With both sides having conflicting opinions pre Brexit about the potential effect on the economy and vital areas like job growth in the United Kingdom in the event of a leave vote, the same conflicting opinion is being witnessed now concerning what may happen now within UK science. The EU is responsible for 10% of the funding received by UK universities which amounts to circa a billion pounds a year but with the leave vote ongoing receipt of this money could now be in jeopardy. To be a full member of the funding body requires countries to allow free movement of people and of course a desire to limit immigration was one of the main arguments put forward by the Leave campaigners. Leading scientists express the view that the leave vote could now put at risk the work that the UK is renowned for and consequently this could have an impact on the economy. During the campaign it had been suggested that the government may be in a position to replace any lost funding but the impact of the leave vote could have more far reaching consequences. It has been argued by leading scientists that the potential loss of important international connections would outweigh the replacement of any lost funding and have a major effect on the UK’s capacity to remain a leading player in the research field. So...Read More
Scientists are getting closer to understanding the anti-cancer mechanism of the naked mole rat by making induced pluripotent stem cells. Naked mole rats (NMR) are the longest-living rodent species and exhibit “extraordinary” resistance to cancer. Mole rats live up to 30 years, 10 times longer than mice, and captured colonies almost never show any type of cancer. Understanding these animals’ anti-cancer mechanisms may help advance human treatment in the future, according to a collaborative research team from Hokkaido University and Keio University in Japan. The research team took skin fibroblast tissue from adult mole-rats and reprogrammed the cells to revert to pluripotent stem cells. These are called induced pluripotent stem cells (iPSCs) and, like embryonic stem cells, are capable of becoming any type of tissue in the body. However, these stem cells can also form tumors called teratomas when transplanted back into the animals. When the mole rats’ iPSCs were inserted into the testes of mice with extremely weak immune systems, the team discovered that they didn’t form tumors in contrast to human iPSCs and mouse iPSCs. Upon further investigation, they found that a tumor-suppressor gene called alternative reading frame (ARF), which is normally suppressed in mouse and human iPSCs, remained active in the mole rat iPSCs. The team also found that ERAS, a tumorigenic gene expressed in mouse embryonic stem cells and iPSCs, was mutated and dysfunctional in...Read More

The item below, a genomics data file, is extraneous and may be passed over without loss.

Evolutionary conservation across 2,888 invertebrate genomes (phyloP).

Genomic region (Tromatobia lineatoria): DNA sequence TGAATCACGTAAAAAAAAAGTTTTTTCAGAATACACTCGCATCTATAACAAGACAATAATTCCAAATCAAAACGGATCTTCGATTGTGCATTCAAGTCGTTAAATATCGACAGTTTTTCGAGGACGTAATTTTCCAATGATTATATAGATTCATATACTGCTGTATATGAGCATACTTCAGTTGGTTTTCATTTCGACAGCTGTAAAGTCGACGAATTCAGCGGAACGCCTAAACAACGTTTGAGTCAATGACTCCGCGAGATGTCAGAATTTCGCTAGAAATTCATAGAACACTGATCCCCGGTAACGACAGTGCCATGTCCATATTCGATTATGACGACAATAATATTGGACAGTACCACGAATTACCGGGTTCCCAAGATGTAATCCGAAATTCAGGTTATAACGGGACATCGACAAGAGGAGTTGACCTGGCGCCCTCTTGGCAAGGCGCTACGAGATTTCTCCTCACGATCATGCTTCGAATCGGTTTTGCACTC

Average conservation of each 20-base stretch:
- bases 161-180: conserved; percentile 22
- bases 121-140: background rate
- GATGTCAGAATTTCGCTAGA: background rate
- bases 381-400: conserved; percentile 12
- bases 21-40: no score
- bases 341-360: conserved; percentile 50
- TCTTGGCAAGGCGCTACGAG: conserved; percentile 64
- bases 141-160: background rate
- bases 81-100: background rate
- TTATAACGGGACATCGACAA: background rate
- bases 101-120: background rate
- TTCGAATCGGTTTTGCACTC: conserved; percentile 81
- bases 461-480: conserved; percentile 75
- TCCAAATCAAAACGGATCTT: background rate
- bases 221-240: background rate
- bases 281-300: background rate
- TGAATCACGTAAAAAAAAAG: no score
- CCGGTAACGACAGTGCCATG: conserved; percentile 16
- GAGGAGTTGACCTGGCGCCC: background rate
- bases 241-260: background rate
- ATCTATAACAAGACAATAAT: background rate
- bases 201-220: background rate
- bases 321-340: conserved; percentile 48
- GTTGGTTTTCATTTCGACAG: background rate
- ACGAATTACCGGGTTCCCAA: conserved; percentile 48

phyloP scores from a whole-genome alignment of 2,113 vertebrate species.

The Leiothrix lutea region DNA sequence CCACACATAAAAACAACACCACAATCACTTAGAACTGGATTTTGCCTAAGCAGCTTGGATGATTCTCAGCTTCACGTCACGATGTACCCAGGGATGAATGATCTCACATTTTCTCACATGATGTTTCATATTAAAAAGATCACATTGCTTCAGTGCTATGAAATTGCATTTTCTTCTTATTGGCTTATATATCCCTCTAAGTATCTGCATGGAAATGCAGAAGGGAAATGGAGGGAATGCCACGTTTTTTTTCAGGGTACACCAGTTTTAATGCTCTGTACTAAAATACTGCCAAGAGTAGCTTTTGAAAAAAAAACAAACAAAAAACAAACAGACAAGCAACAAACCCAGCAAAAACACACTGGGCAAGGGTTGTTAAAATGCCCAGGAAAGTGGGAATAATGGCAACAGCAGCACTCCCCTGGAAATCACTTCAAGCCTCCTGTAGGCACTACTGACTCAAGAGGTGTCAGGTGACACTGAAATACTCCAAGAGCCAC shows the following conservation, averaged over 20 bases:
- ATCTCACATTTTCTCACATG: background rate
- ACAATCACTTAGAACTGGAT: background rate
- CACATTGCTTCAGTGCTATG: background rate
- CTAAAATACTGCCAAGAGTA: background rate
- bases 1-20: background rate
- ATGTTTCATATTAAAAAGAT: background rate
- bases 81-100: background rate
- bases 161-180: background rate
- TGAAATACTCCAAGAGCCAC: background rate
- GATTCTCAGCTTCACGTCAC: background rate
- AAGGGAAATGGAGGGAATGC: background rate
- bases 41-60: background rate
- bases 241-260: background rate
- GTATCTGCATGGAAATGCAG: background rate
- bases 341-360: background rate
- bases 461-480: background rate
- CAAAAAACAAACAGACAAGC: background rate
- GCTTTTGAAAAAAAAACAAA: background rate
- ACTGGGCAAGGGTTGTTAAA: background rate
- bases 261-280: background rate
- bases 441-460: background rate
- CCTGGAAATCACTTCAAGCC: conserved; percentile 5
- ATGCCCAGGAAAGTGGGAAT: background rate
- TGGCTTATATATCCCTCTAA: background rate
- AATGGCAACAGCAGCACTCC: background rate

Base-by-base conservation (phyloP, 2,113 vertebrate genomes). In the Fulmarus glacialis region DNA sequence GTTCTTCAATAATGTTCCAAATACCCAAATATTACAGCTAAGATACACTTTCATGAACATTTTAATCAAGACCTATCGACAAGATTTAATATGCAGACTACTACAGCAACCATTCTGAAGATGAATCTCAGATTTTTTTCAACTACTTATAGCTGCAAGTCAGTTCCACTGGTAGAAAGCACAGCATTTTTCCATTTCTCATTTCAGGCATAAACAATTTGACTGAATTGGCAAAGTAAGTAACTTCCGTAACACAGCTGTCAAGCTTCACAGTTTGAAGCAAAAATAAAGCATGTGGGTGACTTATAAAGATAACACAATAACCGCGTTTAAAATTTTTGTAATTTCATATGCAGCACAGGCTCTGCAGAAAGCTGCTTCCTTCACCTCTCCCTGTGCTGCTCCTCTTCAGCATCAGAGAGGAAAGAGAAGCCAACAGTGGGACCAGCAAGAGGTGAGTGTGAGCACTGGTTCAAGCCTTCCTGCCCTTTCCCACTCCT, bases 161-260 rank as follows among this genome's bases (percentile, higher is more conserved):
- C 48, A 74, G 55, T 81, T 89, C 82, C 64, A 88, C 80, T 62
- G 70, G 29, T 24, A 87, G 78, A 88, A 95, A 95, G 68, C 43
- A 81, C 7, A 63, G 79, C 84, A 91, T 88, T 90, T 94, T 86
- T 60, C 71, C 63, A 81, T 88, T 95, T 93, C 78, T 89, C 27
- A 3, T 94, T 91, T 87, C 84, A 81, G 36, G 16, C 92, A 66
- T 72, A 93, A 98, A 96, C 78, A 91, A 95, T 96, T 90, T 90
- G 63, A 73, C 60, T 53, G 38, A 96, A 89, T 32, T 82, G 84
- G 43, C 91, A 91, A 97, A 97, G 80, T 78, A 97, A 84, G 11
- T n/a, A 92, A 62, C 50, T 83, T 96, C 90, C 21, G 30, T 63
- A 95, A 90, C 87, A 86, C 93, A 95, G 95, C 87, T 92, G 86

One of the alterations that most affects the quality of life of the elderly is muscle wastage and the resulting loss of strength, a condition known as sarcopenia. At about 55 years old, people begin to lose muscle mass, this loss continues into old age, at which point it becomes critical. The underlying causes of sarcopenia are unknown and thus no treatment is available for this condition. A new study has discovered that Mitofusin 2 is required to preserve healthy muscles in mice. In the paper, which has been published today in The EMBO Journal, these researchers indicate that this protein could serve as a therapeutic target to ameliorate sarcopenia in the elderly. The EMBO Journal (22 June 2016) doi:...Read More
Dolly, the first mammal cloned from an adult cell, was born 5 July 1996. But she was created five months earlier, in a small room at the Roslin Institute, outside Edinburgh, UK. Karen Walker, embryologist, PPL Therapeutics: On the day we made Dolly, we had such a rubbish day. Bill Ritchie, embryologist, Roslin Institute: It was 8 February 1996. I looked it up. We do know it was a rubbish day: we had various problems with infections and things. Walker: It’s a shame the building has been demolished, otherwise you could see the room in which Dolly was made. I use the word ‘room’ loosely, because it really was just a big cupboard, which, when Bill and I were in there, you could just get two chairs and the incubator in. Ritchie: It literally was the cupboard. It was the storage cupboard at the end of the lab. When we got camera crews in later, they couldn’t believe it, there was no room to shoot. Walker and Ritchie were part of a project at the Roslin Institute and spin-off PPL Therapeutics, aiming to make precise genetic changes to farm animals. The scientific team, led by Roslin embryologist Ian Wilmut, reasoned that the best way to make these changes would be to tweak the genome of a cell in culture and then transfer the nucleus to a new cell. Ritchie:...Read More
LASA CPD SCHEME
Continuing Professional Development (CPD) is a prerequisite for many professional medical and scientific disciplines but less common for those involved in laboratory animal work.
Revision of Directive 86/609EEC requires that persons “are adequately educated, competent and continuously trained” (Article 23A). The scheme is available FREE to LASA members. Please contact the Secretariat for more information.